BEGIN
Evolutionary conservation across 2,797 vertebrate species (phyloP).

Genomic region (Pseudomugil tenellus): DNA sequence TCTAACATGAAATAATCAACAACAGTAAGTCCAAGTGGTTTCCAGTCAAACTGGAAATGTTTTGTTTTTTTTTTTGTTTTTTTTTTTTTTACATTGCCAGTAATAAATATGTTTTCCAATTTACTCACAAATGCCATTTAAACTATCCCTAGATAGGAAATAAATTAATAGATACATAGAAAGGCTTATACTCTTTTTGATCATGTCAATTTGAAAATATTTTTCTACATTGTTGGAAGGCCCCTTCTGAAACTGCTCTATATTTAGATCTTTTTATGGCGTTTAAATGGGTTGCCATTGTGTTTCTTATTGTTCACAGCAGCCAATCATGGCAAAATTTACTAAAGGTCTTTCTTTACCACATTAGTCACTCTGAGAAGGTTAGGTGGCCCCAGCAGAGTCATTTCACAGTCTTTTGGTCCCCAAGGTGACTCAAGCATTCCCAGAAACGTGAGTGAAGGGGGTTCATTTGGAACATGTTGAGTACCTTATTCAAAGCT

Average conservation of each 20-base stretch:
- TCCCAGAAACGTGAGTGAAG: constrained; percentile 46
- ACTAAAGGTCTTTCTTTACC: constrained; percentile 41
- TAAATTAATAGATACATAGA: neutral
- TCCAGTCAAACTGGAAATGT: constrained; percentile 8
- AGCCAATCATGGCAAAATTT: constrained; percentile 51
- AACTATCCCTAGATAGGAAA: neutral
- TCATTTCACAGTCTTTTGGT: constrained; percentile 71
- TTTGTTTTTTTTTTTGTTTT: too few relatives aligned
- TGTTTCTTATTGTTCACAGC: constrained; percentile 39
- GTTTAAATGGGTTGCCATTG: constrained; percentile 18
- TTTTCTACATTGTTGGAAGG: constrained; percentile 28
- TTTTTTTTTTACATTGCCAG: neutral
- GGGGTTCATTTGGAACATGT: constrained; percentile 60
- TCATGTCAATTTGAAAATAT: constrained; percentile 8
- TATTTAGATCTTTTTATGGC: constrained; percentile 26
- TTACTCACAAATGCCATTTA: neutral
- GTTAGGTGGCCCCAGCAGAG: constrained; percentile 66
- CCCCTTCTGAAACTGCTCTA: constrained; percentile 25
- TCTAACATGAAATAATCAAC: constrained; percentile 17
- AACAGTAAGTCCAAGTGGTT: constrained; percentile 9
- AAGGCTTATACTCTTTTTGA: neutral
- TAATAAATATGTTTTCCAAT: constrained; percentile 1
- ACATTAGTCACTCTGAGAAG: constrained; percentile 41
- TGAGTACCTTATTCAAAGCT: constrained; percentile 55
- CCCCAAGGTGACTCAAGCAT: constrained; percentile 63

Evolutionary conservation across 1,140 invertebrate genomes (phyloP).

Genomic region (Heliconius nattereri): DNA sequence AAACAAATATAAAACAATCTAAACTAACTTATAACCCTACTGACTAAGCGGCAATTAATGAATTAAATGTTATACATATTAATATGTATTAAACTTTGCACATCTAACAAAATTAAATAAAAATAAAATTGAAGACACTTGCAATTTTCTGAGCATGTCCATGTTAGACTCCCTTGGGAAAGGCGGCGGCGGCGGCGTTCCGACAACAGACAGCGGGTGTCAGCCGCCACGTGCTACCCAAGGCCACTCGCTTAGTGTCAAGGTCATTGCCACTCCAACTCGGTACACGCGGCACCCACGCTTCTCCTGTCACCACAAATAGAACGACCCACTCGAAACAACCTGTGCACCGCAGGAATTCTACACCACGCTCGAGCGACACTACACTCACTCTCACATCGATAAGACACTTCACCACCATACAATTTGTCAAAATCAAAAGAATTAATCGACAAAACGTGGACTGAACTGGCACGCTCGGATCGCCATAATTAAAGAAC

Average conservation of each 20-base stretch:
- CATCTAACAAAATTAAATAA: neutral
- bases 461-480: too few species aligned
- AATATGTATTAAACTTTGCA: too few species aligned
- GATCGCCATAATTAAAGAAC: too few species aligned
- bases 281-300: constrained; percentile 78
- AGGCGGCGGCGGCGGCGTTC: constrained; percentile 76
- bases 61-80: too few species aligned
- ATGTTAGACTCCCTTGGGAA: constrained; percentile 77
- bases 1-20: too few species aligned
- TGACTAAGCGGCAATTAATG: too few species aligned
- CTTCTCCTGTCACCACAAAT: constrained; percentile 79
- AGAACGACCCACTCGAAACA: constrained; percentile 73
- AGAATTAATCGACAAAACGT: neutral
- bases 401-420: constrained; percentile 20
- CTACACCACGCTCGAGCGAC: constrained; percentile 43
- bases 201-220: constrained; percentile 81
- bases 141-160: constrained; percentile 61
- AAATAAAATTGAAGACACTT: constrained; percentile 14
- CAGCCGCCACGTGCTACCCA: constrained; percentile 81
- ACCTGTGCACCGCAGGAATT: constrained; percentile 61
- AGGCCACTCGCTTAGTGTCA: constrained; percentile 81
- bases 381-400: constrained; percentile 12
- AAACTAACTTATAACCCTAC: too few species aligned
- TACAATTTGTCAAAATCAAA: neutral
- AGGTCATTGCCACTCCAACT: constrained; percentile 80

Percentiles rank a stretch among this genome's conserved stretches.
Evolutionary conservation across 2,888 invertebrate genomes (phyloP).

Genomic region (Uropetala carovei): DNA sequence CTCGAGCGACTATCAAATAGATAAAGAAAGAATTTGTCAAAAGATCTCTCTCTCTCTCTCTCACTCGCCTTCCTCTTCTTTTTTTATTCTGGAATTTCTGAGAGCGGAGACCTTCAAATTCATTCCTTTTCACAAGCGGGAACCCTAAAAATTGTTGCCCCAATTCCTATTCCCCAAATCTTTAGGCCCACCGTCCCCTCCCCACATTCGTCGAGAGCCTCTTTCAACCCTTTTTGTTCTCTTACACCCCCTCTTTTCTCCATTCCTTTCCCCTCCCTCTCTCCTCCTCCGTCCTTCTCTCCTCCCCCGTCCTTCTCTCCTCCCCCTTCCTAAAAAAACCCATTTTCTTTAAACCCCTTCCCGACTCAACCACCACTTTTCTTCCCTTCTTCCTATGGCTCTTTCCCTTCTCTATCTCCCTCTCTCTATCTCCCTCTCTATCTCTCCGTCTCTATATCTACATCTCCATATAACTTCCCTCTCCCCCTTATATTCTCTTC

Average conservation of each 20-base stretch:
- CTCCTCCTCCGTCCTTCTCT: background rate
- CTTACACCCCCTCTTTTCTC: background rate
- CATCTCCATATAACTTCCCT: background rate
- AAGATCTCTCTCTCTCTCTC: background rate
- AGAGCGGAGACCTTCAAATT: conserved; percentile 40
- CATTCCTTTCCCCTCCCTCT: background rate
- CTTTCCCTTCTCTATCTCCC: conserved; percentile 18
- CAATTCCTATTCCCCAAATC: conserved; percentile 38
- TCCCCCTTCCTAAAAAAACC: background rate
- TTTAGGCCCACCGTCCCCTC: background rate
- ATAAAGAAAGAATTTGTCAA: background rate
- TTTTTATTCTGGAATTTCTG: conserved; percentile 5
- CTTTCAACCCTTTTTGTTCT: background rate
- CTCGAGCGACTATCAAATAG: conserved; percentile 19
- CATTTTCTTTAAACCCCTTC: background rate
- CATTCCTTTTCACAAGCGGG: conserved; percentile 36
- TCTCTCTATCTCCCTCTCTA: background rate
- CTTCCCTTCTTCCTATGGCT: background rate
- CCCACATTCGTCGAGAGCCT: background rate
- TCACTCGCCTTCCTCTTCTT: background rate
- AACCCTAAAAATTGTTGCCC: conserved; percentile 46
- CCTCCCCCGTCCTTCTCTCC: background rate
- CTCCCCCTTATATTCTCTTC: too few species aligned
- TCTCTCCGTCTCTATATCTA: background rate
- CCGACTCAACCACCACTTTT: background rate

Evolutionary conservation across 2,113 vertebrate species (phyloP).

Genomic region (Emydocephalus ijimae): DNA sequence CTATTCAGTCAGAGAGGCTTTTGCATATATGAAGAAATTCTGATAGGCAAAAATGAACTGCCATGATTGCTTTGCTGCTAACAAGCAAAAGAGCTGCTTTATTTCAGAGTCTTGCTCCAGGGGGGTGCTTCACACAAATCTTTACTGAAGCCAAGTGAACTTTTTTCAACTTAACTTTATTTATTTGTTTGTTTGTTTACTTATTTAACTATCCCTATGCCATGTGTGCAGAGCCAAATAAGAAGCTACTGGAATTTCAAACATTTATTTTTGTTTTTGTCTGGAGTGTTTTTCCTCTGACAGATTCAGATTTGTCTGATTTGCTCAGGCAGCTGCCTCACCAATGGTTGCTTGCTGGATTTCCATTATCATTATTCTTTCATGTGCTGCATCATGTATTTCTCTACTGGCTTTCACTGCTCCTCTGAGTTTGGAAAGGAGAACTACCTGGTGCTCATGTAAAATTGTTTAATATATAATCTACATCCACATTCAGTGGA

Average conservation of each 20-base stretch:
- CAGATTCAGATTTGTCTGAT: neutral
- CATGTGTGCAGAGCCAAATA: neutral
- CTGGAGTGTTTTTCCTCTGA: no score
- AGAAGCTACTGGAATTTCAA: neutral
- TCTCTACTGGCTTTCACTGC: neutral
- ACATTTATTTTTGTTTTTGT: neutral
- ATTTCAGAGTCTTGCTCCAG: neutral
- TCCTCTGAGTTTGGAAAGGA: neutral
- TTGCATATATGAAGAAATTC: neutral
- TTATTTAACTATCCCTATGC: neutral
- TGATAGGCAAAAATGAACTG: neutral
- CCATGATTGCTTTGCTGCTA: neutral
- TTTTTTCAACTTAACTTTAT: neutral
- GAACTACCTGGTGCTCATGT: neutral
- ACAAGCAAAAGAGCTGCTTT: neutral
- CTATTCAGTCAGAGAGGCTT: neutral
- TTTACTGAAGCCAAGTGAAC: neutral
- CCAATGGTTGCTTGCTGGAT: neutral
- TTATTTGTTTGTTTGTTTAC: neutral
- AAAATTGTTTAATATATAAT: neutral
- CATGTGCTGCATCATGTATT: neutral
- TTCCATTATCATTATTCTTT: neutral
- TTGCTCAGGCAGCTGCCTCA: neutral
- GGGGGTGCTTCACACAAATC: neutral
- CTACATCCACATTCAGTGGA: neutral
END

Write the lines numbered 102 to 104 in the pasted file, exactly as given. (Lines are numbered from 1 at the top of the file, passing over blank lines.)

- GAACTACCTGGTGCTCATGT: neutral
- ACAAGCAAAAGAGCTGCTTT: neutral
- CTATTCAGTCAGAGAGGCTT: neutral